There has been a debate raging for the past few years about the benefits and dangers of raw versus pasteurized milk and dairy products. Health food proponents contend that raw milk is beneficial to health due to the proteins, delicate enzymes, beneficial bacteria, vitamins and minerals it contains that are destroyed in the process of pasteurization. At the same time, those opposed to raw milk argue that without pasteurization, dangerous bacteria and germs are allowed to proliferate, possibly causing severe illness.
There is no simple answer as to which argument is most valid. Heating raw milk to 161 degrees Fahrenheit for 15 seconds to kill bacteria is a process that has been used for more than a century, and was first implemented in the US in the 1890s as a way of helping to reduce the spread of bovine tuberculosis and brucellosis, which were highly contagious diseases thought to be transmitted through drinking raw milk. The most common pathogens it currently destroys are E. coli,Campylobacter jejuni, Listeria monocytogenes and salmonella; bacteria that are particularly dangerous to pregnant women, children, the elderly and those with compromised immune systems.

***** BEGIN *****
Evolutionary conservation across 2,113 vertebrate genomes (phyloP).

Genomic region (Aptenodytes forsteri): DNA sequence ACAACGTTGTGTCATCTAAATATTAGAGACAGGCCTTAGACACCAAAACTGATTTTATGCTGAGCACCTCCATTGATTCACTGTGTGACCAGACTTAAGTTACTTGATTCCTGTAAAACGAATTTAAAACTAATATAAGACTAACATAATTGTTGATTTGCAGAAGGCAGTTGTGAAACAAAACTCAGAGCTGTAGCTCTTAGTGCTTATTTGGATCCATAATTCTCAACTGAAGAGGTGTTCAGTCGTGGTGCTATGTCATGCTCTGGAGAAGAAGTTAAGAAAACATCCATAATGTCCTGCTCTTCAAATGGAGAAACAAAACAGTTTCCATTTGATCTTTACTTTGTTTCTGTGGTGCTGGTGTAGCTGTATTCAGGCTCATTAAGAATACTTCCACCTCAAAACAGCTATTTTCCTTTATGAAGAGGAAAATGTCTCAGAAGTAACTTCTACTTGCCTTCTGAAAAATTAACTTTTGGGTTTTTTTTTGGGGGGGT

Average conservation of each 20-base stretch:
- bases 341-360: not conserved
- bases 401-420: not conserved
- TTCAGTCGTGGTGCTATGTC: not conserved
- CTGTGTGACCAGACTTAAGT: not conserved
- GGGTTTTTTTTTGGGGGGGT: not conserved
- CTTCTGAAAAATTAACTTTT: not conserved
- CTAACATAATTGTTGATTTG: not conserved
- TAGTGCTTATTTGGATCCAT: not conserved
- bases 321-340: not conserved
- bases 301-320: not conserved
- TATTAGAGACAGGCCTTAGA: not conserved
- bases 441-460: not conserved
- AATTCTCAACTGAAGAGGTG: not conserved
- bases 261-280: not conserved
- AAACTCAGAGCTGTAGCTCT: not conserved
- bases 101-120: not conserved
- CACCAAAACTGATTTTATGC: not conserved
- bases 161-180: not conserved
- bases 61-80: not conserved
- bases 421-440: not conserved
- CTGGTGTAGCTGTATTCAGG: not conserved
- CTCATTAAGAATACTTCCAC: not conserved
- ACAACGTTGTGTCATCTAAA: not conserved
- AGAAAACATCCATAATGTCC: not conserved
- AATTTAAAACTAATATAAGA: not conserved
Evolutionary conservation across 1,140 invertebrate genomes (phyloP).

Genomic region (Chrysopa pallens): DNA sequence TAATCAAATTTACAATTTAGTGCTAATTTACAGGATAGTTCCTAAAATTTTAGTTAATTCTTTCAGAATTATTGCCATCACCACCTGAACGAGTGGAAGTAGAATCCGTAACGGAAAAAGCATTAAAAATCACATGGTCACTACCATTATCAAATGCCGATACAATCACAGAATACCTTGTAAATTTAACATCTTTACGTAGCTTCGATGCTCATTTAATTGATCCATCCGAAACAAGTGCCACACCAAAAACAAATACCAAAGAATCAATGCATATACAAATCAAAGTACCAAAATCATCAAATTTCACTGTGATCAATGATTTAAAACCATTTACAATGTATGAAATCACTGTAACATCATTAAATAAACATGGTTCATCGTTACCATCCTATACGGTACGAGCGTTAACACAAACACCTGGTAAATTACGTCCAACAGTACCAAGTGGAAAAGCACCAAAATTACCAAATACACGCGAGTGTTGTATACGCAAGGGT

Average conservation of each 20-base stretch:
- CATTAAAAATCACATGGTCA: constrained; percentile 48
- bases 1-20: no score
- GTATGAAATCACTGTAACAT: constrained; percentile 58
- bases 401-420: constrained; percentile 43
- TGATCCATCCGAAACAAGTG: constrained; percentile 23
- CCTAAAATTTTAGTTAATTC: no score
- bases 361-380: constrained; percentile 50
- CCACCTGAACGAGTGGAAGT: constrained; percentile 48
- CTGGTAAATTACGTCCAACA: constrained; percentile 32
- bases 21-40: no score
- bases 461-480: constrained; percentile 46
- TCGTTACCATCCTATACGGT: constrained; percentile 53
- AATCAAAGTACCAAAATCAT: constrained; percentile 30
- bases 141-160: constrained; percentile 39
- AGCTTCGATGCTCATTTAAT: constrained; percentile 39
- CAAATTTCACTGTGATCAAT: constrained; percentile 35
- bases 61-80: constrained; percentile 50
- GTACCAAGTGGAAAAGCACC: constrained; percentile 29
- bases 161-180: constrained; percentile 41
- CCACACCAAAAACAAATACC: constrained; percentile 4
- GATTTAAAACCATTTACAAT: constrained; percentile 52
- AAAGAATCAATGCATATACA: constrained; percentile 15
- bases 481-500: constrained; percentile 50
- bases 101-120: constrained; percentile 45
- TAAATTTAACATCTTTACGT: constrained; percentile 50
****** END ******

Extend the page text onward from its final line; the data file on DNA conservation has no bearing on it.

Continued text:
However, pasteurization kills not only the harmful organisms in milk, but the beneficial ones as well. Some researchers believe that the increasing rates of autoimmune disorders such as type 1 diabetes, allergies, multiple sclerosis and Crohn’s disease over the past 50 years may be due to our lifestlyes being too clean. Those who grow up on farms have been found to suffer less from these diseases, their immune systems having been conditioned through regular exposure to pathogens.
The beneficial substances that are destroyed during pasteurization include lactoferrin, which helps in the absorption of iron and has antimicrobial and antiviral properties, including killing the bacteria responsible for causing cavities; immunoglobulins, which are antibodies that reduce viruses and bacteria and have been found to reduce the symptoms of asthma; and Lactobacilli (the beneficial bacteria in yogurt and probiotic drinks), which digest lactase, making it possible for many of the lactose intolerant to consume dairy products, and which aids in the absorption of calcium, iron and phosphorus.
The US has an average of 70 cases of food poisoning per year from the consumption of raw dairy products, according to the Centers for Disease Control and Prevention. Most modern industrial dairies are hotbeds of pathogens, which is why many dairy cows are routinely treated with antibiotics. However, pastured dairy cows fed on grass carry lower levels of pathogens in their digestive tracts and their milk contains higher levels of beneficial CLA (an essential fatty acid) and less saturated fat, so their milk is healthier.